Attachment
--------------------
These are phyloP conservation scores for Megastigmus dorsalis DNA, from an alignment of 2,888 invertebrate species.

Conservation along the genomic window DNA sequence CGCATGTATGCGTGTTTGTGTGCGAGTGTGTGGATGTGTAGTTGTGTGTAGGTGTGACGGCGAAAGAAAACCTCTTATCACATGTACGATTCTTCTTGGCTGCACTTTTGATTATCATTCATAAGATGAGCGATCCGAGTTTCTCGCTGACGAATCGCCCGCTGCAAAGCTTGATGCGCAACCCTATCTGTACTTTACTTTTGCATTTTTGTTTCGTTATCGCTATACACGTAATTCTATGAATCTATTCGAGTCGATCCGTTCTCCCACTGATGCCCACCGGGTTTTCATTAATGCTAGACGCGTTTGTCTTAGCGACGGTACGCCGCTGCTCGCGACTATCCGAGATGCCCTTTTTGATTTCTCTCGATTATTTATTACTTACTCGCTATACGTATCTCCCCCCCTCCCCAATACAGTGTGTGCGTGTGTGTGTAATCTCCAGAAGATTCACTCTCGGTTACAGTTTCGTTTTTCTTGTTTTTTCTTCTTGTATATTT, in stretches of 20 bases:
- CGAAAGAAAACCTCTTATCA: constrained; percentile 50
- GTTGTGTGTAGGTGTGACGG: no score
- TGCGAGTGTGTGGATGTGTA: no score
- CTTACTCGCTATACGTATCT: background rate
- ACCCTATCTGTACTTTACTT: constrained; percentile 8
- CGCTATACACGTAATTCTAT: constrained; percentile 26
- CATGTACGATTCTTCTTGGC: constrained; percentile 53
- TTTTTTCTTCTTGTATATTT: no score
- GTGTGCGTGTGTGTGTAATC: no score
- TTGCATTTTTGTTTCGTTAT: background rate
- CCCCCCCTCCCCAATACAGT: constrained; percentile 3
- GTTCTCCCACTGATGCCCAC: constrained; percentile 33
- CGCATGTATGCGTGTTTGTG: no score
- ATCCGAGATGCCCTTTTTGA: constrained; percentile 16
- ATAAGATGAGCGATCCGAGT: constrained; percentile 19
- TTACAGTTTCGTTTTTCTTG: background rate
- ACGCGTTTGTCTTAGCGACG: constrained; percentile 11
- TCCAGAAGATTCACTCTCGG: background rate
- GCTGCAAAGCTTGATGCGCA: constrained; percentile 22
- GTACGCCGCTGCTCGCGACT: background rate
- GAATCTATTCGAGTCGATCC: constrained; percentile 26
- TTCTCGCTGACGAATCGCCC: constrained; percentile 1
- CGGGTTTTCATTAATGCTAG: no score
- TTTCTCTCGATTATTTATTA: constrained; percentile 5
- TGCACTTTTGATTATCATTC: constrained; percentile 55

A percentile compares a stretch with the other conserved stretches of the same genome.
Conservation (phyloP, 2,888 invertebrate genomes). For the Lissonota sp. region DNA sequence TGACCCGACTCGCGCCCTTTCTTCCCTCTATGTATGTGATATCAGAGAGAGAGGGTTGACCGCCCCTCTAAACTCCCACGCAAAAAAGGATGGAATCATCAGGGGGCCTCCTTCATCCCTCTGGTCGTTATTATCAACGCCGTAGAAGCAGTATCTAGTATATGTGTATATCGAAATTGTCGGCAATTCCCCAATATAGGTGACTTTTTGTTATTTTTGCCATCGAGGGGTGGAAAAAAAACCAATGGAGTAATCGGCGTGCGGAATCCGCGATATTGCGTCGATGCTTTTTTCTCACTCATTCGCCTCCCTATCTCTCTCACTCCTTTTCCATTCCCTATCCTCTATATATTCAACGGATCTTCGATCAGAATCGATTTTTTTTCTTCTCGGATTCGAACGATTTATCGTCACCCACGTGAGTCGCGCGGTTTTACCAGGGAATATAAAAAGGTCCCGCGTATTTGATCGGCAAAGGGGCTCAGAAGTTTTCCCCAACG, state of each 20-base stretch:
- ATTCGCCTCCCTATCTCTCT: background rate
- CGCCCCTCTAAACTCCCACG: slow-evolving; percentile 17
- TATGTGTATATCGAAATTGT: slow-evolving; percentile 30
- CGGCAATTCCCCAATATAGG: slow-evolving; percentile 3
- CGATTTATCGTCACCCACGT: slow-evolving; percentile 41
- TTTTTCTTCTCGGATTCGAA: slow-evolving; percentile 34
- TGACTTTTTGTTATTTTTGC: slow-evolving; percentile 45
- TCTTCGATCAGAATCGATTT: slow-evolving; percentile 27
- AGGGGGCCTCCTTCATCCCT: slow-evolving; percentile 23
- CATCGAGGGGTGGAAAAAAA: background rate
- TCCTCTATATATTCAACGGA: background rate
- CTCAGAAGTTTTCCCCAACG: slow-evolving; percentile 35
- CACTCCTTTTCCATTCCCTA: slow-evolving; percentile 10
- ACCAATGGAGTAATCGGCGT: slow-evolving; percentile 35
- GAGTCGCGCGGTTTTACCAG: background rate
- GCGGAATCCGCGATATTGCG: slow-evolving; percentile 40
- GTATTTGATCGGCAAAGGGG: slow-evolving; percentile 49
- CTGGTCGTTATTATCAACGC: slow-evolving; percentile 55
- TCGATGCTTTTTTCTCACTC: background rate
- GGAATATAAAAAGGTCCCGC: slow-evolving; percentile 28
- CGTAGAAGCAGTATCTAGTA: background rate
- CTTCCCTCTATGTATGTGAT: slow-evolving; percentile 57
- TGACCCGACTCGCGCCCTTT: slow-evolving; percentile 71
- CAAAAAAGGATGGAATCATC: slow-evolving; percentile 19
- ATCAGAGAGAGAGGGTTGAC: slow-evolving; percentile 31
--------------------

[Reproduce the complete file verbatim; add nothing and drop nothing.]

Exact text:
These are phyloP conservation scores for Megastigmus dorsalis DNA, from an alignment of 2,888 invertebrate species.

Conservation along the genomic window DNA sequence CGCATGTATGCGTGTTTGTGTGCGAGTGTGTGGATGTGTAGTTGTGTGTAGGTGTGACGGCGAAAGAAAACCTCTTATCACATGTACGATTCTTCTTGGCTGCACTTTTGATTATCATTCATAAGATGAGCGATCCGAGTTTCTCGCTGACGAATCGCCCGCTGCAAAGCTTGATGCGCAACCCTATCTGTACTTTACTTTTGCATTTTTGTTTCGTTATCGCTATACACGTAATTCTATGAATCTATTCGAGTCGATCCGTTCTCCCACTGATGCCCACCGGGTTTTCATTAATGCTAGACGCGTTTGTCTTAGCGACGGTACGCCGCTGCTCGCGACTATCCGAGATGCCCTTTTTGATTTCTCTCGATTATTTATTACTTACTCGCTATACGTATCTCCCCCCCTCCCCAATACAGTGTGTGCGTGTGTGTGTAATCTCCAGAAGATTCACTCTCGGTTACAGTTTCGTTTTTCTTGTTTTTTCTTCTTGTATATTT, in stretches of 20 bases:
- CGAAAGAAAACCTCTTATCA: constrained; percentile 50
- GTTGTGTGTAGGTGTGACGG: no score
- TGCGAGTGTGTGGATGTGTA: no score
- CTTACTCGCTATACGTATCT: background rate
- ACCCTATCTGTACTTTACTT: constrained; percentile 8
- CGCTATACACGTAATTCTAT: constrained; percentile 26
- CATGTACGATTCTTCTTGGC: constrained; percentile 53
- TTTTTTCTTCTTGTATATTT: no score
- GTGTGCGTGTGTGTGTAATC: no score
- TTGCATTTTTGTTTCGTTAT: background rate
- CCCCCCCTCCCCAATACAGT: constrained; percentile 3
- GTTCTCCCACTGATGCCCAC: constrained; percentile 33
- CGCATGTATGCGTGTTTGTG: no score
- ATCCGAGATGCCCTTTTTGA: constrained; percentile 16
- ATAAGATGAGCGATCCGAGT: constrained; percentile 19
- TTACAGTTTCGTTTTTCTTG: background rate
- ACGCGTTTGTCTTAGCGACG: constrained; percentile 11
- TCCAGAAGATTCACTCTCGG: background rate
- GCTGCAAAGCTTGATGCGCA: constrained; percentile 22
- GTACGCCGCTGCTCGCGACT: background rate
- GAATCTATTCGAGTCGATCC: constrained; percentile 26
- TTCTCGCTGACGAATCGCCC: constrained; percentile 1
- CGGGTTTTCATTAATGCTAG: no score
- TTTCTCTCGATTATTTATTA: constrained; percentile 5
- TGCACTTTTGATTATCATTC: constrained; percentile 55

A percentile compares a stretch with the other conserved stretches of the same genome.
Conservation (phyloP, 2,888 invertebrate genomes). For the Lissonota sp. region DNA sequence TGACCCGACTCGCGCCCTTTCTTCCCTCTATGTATGTGATATCAGAGAGAGAGGGTTGACCGCCCCTCTAAACTCCCACGCAAAAAAGGATGGAATCATCAGGGGGCCTCCTTCATCCCTCTGGTCGTTATTATCAACGCCGTAGAAGCAGTATCTAGTATATGTGTATATCGAAATTGTCGGCAATTCCCCAATATAGGTGACTTTTTGTTATTTTTGCCATCGAGGGGTGGAAAAAAAACCAATGGAGTAATCGGCGTGCGGAATCCGCGATATTGCGTCGATGCTTTTTTCTCACTCATTCGCCTCCCTATCTCTCTCACTCCTTTTCCATTCCCTATCCTCTATATATTCAACGGATCTTCGATCAGAATCGATTTTTTTTCTTCTCGGATTCGAACGATTTATCGTCACCCACGTGAGTCGCGCGGTTTTACCAGGGAATATAAAAAGGTCCCGCGTATTTGATCGGCAAAGGGGCTCAGAAGTTTTCCCCAACG, state of each 20-base stretch:
- ATTCGCCTCCCTATCTCTCT: background rate
- CGCCCCTCTAAACTCCCACG: slow-evolving; percentile 17
- TATGTGTATATCGAAATTGT: slow-evolving; percentile 30
- CGGCAATTCCCCAATATAGG: slow-evolving; percentile 3
- CGATTTATCGTCACCCACGT: slow-evolving; percentile 41
- TTTTTCTTCTCGGATTCGAA: slow-evolving; percentile 34
- TGACTTTTTGTTATTTTTGC: slow-evolving; percentile 45
- TCTTCGATCAGAATCGATTT: slow-evolving; percentile 27
- AGGGGGCCTCCTTCATCCCT: slow-evolving; percentile 23
- CATCGAGGGGTGGAAAAAAA: background rate
- TCCTCTATATATTCAACGGA: background rate
- CTCAGAAGTTTTCCCCAACG: slow-evolving; percentile 35
- CACTCCTTTTCCATTCCCTA: slow-evolving; percentile 10
- ACCAATGGAGTAATCGGCGT: slow-evolving; percentile 35
- GAGTCGCGCGGTTTTACCAG: background rate
- GCGGAATCCGCGATATTGCG: slow-evolving; percentile 40
- GTATTTGATCGGCAAAGGGG: slow-evolving; percentile 49
- CTGGTCGTTATTATCAACGC: slow-evolving; percentile 55
- TCGATGCTTTTTTCTCACTC: background rate
- GGAATATAAAAAGGTCCCGC: slow-evolving; percentile 28
- CGTAGAAGCAGTATCTAGTA: background rate
- CTTCCCTCTATGTATGTGAT: slow-evolving; percentile 57
- TGACCCGACTCGCGCCCTTT: slow-evolving; percentile 71
- CAAAAAAGGATGGAATCATC: slow-evolving; percentile 19
- ATCAGAGAGAGAGGGTTGAC: slow-evolving; percentile 31